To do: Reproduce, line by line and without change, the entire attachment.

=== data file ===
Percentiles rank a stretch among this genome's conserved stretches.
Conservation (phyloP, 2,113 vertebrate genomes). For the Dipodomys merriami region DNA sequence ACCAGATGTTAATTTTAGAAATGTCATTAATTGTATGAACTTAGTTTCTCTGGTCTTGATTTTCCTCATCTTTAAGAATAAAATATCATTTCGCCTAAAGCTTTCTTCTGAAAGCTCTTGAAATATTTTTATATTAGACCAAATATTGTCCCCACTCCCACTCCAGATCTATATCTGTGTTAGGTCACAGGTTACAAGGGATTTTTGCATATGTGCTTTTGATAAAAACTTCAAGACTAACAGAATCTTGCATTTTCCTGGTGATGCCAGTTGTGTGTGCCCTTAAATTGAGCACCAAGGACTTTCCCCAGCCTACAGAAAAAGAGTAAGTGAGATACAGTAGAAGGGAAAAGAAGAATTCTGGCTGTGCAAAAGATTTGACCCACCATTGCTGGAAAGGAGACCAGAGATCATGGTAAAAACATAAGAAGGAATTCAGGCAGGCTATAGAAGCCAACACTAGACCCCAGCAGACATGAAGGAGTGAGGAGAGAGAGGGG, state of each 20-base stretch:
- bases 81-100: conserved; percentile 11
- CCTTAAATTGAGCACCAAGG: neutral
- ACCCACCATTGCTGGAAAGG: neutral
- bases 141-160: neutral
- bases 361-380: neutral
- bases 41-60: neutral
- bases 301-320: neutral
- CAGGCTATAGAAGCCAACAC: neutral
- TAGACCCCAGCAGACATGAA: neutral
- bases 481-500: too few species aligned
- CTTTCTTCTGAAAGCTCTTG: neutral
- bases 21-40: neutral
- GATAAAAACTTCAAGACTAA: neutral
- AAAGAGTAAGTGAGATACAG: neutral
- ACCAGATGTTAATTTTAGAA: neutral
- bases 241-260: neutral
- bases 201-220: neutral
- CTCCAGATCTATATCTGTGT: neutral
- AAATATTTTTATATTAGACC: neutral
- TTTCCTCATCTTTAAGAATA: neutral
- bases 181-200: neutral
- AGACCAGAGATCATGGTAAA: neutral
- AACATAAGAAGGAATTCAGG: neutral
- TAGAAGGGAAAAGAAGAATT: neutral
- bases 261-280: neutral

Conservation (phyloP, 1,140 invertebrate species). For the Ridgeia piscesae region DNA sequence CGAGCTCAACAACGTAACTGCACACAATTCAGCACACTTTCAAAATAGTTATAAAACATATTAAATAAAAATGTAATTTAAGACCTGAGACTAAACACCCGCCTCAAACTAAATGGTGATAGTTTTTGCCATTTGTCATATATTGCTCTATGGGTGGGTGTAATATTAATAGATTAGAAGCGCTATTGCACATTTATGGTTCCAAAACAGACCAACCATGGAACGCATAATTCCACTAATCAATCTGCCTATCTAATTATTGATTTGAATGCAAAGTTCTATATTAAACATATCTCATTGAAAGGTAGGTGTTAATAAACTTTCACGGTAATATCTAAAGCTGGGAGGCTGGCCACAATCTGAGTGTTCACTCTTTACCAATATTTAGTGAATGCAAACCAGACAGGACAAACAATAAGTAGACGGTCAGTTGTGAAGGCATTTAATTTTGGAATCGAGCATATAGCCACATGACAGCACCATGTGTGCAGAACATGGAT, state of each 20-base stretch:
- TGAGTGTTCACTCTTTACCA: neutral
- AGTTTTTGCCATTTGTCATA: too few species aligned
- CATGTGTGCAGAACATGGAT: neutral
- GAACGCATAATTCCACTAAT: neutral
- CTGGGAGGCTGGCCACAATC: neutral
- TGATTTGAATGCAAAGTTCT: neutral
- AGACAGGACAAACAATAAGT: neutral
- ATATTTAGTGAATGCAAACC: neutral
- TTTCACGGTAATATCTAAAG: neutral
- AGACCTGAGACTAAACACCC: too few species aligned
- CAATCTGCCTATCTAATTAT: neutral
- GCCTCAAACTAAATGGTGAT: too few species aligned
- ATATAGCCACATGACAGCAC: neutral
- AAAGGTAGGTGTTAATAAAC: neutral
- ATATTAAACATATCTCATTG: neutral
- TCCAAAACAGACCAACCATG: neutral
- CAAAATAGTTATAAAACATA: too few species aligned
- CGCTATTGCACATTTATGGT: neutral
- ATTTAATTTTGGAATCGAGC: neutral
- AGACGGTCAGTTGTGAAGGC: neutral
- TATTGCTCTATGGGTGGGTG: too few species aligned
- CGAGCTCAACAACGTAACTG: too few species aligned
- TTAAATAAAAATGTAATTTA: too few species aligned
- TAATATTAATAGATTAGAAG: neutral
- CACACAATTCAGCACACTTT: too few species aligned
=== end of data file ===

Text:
Percentiles rank a stretch among this genome's conserved stretches.
Conservation (phyloP, 2,113 vertebrate genomes). For the Dipodomys merriami region DNA sequence ACCAGATGTTAATTTTAGAAATGTCATTAATTGTATGAACTTAGTTTCTCTGGTCTTGATTTTCCTCATCTTTAAGAATAAAATATCATTTCGCCTAAAGCTTTCTTCTGAAAGCTCTTGAAATATTTTTATATTAGACCAAATATTGTCCCCACTCCCACTCCAGATCTATATCTGTGTTAGGTCACAGGTTACAAGGGATTTTTGCATATGTGCTTTTGATAAAAACTTCAAGACTAACAGAATCTTGCATTTTCCTGGTGATGCCAGTTGTGTGTGCCCTTAAATTGAGCACCAAGGACTTTCCCCAGCCTACAGAAAAAGAGTAAGTGAGATACAGTAGAAGGGAAAAGAAGAATTCTGGCTGTGCAAAAGATTTGACCCACCATTGCTGGAAAGGAGACCAGAGATCATGGTAAAAACATAAGAAGGAATTCAGGCAGGCTATAGAAGCCAACACTAGACCCCAGCAGACATGAAGGAGTGAGGAGAGAGAGGGG, state of each 20-base stretch:
- bases 81-100: conserved; percentile 11
- CCTTAAATTGAGCACCAAGG: neutral
- ACCCACCATTGCTGGAAAGG: neutral
- bases 141-160: neutral
- bases 361-380: neutral
- bases 41-60: neutral
- bases 301-320: neutral
- CAGGCTATAGAAGCCAACAC: neutral
- TAGACCCCAGCAGACATGAA: neutral
- bases 481-500: too few species aligned
- CTTTCTTCTGAAAGCTCTTG: neutral
- bases 21-40: neutral
- GATAAAAACTTCAAGACTAA: neutral
- AAAGAGTAAGTGAGATACAG: neutral
- ACCAGATGTTAATTTTAGAA: neutral
- bases 241-260: neutral
- bases 201-220: neutral
- CTCCAGATCTATATCTGTGT: neutral
- AAATATTTTTATATTAGACC: neutral
- TTTCCTCATCTTTAAGAATA: neutral
- bases 181-200: neutral
- AGACCAGAGATCATGGTAAA: neutral
- AACATAAGAAGGAATTCAGG: neutral
- TAGAAGGGAAAAGAAGAATT: neutral
- bases 261-280: neutral

Conservation (phyloP, 1,140 invertebrate species). For the Ridgeia piscesae region DNA sequence CGAGCTCAACAACGTAACTGCACACAATTCAGCACACTTTCAAAATAGTTATAAAACATATTAAATAAAAATGTAATTTAAGACCTGAGACTAAACACCCGCCTCAAACTAAATGGTGATAGTTTTTGCCATTTGTCATATATTGCTCTATGGGTGGGTGTAATATTAATAGATTAGAAGCGCTATTGCACATTTATGGTTCCAAAACAGACCAACCATGGAACGCATAATTCCACTAATCAATCTGCCTATCTAATTATTGATTTGAATGCAAAGTTCTATATTAAACATATCTCATTGAAAGGTAGGTGTTAATAAACTTTCACGGTAATATCTAAAGCTGGGAGGCTGGCCACAATCTGAGTGTTCACTCTTTACCAATATTTAGTGAATGCAAACCAGACAGGACAAACAATAAGTAGACGGTCAGTTGTGAAGGCATTTAATTTTGGAATCGAGCATATAGCCACATGACAGCACCATGTGTGCAGAACATGGAT, state of each 20-base stretch:
- TGAGTGTTCACTCTTTACCA: neutral
- AGTTTTTGCCATTTGTCATA: too few species aligned
- CATGTGTGCAGAACATGGAT: neutral
- GAACGCATAATTCCACTAAT: neutral
- CTGGGAGGCTGGCCACAATC: neutral
- TGATTTGAATGCAAAGTTCT: neutral
- AGACAGGACAAACAATAAGT: neutral
- ATATTTAGTGAATGCAAACC: neutral
- TTTCACGGTAATATCTAAAG: neutral
- AGACCTGAGACTAAACACCC: too few species aligned
- CAATCTGCCTATCTAATTAT: neutral
- GCCTCAAACTAAATGGTGAT: too few species aligned
- ATATAGCCACATGACAGCAC: neutral
- AAAGGTAGGTGTTAATAAAC: neutral
- ATATTAAACATATCTCATTG: neutral
- TCCAAAACAGACCAACCATG: neutral
- CAAAATAGTTATAAAACATA: too few species aligned
- CGCTATTGCACATTTATGGT: neutral
- ATTTAATTTTGGAATCGAGC: neutral
- AGACGGTCAGTTGTGAAGGC: neutral
- TATTGCTCTATGGGTGGGTG: too few species aligned
- CGAGCTCAACAACGTAACTG: too few species aligned
- TTAAATAAAAATGTAATTTA: too few species aligned
- TAATATTAATAGATTAGAAG: neutral
- CACACAATTCAGCACACTTT: too few species aligned